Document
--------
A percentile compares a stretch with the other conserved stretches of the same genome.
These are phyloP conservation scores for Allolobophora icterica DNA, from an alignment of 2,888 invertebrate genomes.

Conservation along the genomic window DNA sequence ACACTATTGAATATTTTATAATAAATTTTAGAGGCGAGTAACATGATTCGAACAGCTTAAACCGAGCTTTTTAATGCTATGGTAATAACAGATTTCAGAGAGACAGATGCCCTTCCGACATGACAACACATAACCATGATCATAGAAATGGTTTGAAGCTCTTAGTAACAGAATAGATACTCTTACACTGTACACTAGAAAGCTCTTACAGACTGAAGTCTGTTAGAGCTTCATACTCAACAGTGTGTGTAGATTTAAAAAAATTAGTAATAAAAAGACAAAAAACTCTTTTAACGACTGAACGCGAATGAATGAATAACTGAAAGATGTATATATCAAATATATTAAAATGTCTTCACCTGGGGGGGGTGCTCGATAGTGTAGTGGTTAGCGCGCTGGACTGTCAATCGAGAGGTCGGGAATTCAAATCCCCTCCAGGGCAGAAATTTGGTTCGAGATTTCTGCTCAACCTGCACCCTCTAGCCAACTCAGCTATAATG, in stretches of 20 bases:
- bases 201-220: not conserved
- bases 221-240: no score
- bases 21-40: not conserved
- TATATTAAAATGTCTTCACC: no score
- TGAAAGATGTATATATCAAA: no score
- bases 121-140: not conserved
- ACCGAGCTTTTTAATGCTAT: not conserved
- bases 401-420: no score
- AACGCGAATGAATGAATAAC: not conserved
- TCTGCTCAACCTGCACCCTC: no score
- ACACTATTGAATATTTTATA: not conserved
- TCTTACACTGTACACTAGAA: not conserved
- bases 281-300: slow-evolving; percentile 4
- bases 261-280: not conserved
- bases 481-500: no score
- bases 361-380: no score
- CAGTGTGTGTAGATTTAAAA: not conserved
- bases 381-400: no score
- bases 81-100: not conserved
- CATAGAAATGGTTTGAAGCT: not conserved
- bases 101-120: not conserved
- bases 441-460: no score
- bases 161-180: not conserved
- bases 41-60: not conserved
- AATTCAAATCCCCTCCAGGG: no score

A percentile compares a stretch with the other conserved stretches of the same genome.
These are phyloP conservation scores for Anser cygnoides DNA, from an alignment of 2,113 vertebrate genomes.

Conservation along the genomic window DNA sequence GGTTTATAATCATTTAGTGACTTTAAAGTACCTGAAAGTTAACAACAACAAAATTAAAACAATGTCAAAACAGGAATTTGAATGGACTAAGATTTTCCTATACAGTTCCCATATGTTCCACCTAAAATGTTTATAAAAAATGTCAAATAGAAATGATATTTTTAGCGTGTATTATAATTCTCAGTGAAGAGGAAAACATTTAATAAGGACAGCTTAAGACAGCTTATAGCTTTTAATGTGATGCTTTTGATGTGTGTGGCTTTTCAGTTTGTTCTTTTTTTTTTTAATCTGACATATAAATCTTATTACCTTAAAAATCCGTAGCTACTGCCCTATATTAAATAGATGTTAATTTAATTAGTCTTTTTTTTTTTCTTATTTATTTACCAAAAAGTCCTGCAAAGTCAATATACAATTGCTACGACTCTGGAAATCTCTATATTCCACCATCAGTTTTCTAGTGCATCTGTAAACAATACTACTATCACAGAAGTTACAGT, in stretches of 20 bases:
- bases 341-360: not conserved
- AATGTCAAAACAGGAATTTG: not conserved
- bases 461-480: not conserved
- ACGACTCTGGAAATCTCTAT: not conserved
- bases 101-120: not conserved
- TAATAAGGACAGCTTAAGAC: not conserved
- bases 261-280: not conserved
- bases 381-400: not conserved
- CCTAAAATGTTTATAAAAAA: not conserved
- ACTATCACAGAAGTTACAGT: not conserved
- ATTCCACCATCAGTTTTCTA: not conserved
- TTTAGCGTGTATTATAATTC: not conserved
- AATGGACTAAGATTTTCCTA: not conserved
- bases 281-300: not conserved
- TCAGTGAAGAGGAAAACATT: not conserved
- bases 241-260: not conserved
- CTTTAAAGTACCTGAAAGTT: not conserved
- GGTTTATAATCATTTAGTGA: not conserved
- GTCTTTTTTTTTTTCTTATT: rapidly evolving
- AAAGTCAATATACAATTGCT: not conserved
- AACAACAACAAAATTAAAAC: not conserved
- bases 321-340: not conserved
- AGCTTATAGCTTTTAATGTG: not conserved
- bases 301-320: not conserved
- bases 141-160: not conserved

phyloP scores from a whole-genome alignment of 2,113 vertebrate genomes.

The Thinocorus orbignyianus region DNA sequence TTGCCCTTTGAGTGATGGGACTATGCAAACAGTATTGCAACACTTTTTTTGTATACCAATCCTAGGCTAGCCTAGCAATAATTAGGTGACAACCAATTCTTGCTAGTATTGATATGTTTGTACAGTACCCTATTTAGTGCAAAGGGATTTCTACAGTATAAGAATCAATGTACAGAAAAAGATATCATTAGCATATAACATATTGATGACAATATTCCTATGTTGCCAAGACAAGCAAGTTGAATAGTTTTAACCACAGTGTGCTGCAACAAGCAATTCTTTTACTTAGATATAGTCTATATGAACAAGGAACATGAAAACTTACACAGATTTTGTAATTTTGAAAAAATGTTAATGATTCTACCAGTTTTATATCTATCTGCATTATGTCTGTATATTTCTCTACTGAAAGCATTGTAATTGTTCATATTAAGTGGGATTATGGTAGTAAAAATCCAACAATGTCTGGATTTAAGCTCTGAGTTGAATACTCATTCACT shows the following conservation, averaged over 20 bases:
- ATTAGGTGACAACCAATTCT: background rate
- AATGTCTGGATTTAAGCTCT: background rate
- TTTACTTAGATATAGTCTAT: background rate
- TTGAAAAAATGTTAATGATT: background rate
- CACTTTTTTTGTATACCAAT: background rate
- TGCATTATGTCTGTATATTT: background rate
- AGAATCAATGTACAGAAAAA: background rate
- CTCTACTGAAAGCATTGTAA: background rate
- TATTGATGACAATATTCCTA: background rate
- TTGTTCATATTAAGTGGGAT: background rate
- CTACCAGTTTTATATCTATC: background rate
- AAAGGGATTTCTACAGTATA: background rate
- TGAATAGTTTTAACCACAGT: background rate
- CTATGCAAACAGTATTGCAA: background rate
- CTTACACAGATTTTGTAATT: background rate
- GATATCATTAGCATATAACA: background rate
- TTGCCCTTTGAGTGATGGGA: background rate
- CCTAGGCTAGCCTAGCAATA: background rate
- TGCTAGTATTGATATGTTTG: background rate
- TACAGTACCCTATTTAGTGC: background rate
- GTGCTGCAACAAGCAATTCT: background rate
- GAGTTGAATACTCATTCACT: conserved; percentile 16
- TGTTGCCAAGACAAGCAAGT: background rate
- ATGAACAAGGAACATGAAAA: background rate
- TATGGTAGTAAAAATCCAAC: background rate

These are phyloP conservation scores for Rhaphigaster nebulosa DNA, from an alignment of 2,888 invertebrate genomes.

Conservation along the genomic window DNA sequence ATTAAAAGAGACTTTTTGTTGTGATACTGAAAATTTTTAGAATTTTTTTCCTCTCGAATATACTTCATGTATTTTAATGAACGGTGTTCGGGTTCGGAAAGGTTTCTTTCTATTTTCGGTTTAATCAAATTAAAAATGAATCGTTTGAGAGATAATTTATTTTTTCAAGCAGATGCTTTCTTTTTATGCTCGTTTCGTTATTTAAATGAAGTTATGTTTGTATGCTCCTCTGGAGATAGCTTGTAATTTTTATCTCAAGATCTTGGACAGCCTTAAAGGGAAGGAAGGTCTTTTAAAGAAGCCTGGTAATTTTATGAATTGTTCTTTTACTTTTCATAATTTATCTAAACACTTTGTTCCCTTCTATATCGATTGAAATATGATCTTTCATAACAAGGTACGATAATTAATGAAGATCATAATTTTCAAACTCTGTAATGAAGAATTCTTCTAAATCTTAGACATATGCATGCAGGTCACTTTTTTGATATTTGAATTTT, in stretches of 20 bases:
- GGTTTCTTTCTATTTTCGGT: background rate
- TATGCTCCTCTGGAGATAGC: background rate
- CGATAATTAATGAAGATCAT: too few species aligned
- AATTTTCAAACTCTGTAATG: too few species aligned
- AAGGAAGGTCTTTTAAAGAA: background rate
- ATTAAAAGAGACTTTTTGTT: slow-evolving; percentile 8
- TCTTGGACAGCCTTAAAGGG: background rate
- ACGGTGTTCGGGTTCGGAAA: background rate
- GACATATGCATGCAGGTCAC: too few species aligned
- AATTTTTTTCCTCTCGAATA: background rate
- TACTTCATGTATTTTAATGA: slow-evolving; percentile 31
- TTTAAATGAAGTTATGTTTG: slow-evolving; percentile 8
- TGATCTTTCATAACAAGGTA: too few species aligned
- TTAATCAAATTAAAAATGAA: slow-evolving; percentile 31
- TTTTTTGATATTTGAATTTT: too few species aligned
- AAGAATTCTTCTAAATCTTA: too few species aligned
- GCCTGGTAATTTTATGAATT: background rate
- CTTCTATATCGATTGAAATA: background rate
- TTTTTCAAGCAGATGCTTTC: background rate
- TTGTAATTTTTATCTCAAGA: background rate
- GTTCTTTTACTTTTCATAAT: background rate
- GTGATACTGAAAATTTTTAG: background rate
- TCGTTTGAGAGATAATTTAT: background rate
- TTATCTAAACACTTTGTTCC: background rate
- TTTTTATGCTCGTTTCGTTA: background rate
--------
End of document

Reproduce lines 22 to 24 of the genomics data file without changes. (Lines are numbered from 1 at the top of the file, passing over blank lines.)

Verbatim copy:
- bases 81-100: not conserved
- CATAGAAATGGTTTGAAGCT: not conserved
- bases 101-120: not conserved